With Frieze in full swing, i-D online caught up with British figurative painter Jenny Saville to find out about her latest project for Women for Women International.
Richard Serra, Cecily Brown, Antony Gormley, and Taryn Simon are amongst some of the invited artists who have donated their work to Women for Women International. This project, which has been devised by Jenny Saville and producer Nadja Romain, will raise money for the charity, providing essential support for women in conflict zones across the globe. It began with a series of hand written letters sent out to fifty artists. Those who responded were included in an exhibition at The Gagosian Gallery London earlier this month. Tomorrow the works will be auctioned at Christies to coincide with Frieze and the launch of Artists for Women for Women International. i-D online spoke to Saville about the work she produced and the importance of contemporary artists supporting the charity.
How did you become involved with Women for Women International? I became friends with Nadja Romain last year whilst she was organising a project for the charity. I donated a piece of work for the project and it was auctioned at Christies and got quite a bit of money. Then, Nadja and I just said “why don’t we do something bigger next year?” and we met Zainab Salbi who is the CEO of Women for Women international. We started working with them and began putting together ideas. It was very simple. Nadja and I produced a list of artists we admired. We both wrote them hand written letters to ask whether they would like to be involved in the charity. Then I asked Larry Gagosian, my dealer, if we could borrow the gallery for a week to put a show on and he said yes. It was quite a simple process actually. I think the charity just struck a chord that there is such a discrepancy in women’s lives across the globe. Zainab Salbi is such an inspirational figure and I liked that it was such a practical solution. I’m not overtly political but it felt like something I could do. So I decided to get involved.
How did you go about selecting the artists involved? And were you conscious of including male artists? That was just a very natural thing to do. It wasn’t like we could only have female artists, it was really thinking about artists we liked. In the end it was a combination of artists we knew and were friends with anyway. It was as simple as that. We wrote fifty letters and we have twenty-two artists, so it has been a great response.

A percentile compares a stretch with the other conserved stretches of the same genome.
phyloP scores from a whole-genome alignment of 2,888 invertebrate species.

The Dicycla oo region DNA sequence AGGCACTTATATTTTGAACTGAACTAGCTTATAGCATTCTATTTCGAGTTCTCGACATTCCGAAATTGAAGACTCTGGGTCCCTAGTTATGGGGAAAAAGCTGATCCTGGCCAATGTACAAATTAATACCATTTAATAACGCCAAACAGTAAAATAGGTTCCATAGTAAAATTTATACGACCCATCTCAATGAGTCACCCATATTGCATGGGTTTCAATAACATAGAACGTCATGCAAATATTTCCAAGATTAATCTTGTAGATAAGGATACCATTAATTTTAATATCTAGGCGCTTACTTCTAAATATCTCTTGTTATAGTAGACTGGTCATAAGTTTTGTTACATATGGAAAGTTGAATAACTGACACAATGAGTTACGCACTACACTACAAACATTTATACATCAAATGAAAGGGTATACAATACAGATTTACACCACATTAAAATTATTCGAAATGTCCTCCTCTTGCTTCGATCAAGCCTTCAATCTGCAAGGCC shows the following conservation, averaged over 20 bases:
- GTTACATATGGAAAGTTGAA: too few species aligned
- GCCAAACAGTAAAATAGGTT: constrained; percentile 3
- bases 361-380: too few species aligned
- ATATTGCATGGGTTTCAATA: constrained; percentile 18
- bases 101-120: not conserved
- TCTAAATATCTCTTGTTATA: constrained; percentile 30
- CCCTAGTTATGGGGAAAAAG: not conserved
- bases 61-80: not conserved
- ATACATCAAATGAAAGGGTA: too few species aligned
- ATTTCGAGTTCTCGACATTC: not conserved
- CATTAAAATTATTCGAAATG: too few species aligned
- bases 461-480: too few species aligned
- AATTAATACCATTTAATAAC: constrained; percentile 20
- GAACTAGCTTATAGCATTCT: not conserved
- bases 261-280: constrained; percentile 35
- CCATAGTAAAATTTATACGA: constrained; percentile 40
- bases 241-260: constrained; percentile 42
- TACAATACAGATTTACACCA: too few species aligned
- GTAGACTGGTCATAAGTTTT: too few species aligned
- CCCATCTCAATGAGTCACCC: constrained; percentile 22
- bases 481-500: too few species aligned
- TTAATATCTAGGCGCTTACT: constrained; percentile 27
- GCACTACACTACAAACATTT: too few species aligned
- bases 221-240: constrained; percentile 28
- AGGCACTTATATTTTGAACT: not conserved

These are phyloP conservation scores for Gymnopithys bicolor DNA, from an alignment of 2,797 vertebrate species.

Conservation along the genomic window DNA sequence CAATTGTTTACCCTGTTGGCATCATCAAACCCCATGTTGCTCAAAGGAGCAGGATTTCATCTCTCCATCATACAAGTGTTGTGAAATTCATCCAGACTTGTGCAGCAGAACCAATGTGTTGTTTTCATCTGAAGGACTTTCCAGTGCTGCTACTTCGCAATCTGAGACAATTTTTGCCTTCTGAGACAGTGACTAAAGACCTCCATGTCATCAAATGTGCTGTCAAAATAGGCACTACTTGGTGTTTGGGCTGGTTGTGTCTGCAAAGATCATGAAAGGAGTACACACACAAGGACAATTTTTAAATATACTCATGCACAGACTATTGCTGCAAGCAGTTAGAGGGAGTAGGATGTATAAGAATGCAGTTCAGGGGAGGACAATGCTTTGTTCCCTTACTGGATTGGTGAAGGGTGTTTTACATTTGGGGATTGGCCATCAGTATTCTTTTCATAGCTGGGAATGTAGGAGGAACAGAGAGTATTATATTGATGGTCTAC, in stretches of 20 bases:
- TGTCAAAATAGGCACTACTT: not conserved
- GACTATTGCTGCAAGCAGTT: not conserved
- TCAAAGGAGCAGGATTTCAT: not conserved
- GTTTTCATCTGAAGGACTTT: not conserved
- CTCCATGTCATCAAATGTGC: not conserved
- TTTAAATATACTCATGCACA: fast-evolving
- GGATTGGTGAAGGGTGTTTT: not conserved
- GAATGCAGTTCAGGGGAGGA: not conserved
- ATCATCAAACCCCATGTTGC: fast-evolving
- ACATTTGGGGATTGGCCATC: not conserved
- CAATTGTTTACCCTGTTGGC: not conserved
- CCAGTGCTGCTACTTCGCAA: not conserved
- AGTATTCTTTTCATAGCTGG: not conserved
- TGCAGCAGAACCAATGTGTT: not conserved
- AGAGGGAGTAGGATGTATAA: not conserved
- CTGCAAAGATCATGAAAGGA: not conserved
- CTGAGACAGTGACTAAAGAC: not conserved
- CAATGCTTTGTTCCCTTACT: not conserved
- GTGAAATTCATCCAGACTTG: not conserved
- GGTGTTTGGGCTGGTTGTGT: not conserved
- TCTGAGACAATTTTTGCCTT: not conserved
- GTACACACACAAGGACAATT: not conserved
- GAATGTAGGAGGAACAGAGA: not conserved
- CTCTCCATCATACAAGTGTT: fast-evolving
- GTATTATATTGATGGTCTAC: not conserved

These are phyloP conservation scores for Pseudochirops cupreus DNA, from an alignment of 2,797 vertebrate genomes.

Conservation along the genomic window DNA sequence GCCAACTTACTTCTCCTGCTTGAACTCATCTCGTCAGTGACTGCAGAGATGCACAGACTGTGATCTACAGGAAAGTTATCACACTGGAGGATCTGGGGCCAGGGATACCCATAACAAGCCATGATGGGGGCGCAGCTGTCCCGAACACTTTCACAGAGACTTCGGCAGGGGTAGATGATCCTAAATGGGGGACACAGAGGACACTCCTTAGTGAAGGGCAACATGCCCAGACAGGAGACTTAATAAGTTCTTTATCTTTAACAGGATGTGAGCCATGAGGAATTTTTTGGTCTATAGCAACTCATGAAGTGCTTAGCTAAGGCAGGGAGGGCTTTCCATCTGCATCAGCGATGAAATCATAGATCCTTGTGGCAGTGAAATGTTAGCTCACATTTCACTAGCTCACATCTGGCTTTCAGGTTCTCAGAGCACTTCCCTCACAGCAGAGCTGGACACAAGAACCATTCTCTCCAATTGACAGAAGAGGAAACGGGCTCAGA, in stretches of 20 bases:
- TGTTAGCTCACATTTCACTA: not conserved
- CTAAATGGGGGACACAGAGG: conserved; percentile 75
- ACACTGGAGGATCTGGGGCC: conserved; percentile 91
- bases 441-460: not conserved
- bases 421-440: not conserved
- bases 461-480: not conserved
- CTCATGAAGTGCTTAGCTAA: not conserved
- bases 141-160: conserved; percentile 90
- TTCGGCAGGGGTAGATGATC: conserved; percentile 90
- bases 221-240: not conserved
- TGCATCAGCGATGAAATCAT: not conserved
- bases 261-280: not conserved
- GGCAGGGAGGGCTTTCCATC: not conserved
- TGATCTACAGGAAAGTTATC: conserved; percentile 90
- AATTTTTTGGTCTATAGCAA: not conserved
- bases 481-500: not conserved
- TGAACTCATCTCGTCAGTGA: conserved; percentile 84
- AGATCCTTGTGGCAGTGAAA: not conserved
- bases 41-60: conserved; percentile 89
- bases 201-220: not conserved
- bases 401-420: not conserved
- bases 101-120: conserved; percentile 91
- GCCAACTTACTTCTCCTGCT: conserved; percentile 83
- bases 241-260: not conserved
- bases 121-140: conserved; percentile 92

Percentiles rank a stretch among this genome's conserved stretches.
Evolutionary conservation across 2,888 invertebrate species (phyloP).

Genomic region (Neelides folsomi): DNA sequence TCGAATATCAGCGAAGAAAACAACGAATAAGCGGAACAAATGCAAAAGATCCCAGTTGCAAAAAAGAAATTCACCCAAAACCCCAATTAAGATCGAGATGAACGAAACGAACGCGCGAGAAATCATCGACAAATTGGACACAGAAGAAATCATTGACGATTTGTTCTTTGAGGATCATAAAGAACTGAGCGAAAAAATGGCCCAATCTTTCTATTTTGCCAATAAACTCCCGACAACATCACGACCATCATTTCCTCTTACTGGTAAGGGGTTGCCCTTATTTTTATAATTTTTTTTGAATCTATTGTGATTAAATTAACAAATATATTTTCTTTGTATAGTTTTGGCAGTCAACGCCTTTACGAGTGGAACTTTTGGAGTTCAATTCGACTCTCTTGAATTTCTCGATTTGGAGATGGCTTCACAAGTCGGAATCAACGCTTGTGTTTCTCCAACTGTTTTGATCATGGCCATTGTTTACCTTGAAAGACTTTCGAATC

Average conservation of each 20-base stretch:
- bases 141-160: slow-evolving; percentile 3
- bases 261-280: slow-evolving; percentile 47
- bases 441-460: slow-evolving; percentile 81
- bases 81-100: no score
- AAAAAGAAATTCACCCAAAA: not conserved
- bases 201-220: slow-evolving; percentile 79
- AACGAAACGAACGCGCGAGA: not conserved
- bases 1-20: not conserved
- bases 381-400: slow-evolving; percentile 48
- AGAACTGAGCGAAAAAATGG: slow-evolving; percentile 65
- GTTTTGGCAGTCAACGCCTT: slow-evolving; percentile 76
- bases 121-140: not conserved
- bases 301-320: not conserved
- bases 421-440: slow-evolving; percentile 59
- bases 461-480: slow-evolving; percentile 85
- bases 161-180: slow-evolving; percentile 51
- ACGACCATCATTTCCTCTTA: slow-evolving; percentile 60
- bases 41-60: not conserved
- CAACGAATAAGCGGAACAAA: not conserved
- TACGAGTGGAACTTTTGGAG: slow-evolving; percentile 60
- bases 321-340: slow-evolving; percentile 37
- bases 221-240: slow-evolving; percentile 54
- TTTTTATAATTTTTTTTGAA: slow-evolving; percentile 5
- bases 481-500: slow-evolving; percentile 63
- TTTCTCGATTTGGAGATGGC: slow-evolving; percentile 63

The majority of artists made new work to donate to the project, can you talk about the drawing you produced? I have been working a lot with maternity subjects and I liked the idea of using the image of a pregnant woman for the charity. I used it because it is such a universal subject. At that time I had been doing a lot of drawings, so that became the reason for doing that piece.
Tracey Emin commented on her involvement with the project: “as a woman you understand more than anyone”. Is that something you also felt? Yes, I think for female artists especially. There is not a huge generation of women artists in history that are terribly well known and so, socially and politically somebody fought for our rights. All of us, Tracey Emin, Rachel Whiteread from this generation were given opportunities so that we could be taken seriously. I guess it is an opportunity to stand from a point of freedom and offer somebody else that journey. That is quite powerful for a lot of female artists.
Have you found that in your career there have been restraints with being a female painter working in a largely male dominated medium? I actually can’t say that because I have had so many opportunities. I think in the art world it is one of the more open areas of life were women have been able to carve out a sense of self. It is a relatively new thing for women. If I had been born 100 years ago, my work wouldn’t have been taken seriously and I wouldn’t have had the independent means in order to practice my art, to hire a studio and all of those things that come with social mobility.
What’s next for your involvement in Women for Women International? Nadja and myself are already trying to think up new angles so we can raise more money for them. I think it is a powerful organisation and an important thing to support. It was shocking how positive the response from other artists has been and from the general public actually. Following the ‘Women For Women’ exhibition at the Gagosian Gallery, all of the works will be auctioned at Christies on 15th October in their post-war and contemporary day sale during Frieze.
You opened your show at the Gagosian Gallery in NY, what else are you working on for the rest of the year? I am working on a new body of paintings now and I have an exhibition which is an overview of my work opening at the Norten (sp) Museum in Miami, Palm Beach. I am working on a new body of paintings for a show in Euroupe in about 18 months time.
On 15th October Christies will auction the works to coincide with the launch of Artists for Women for Women International.
Text: Isabella Burley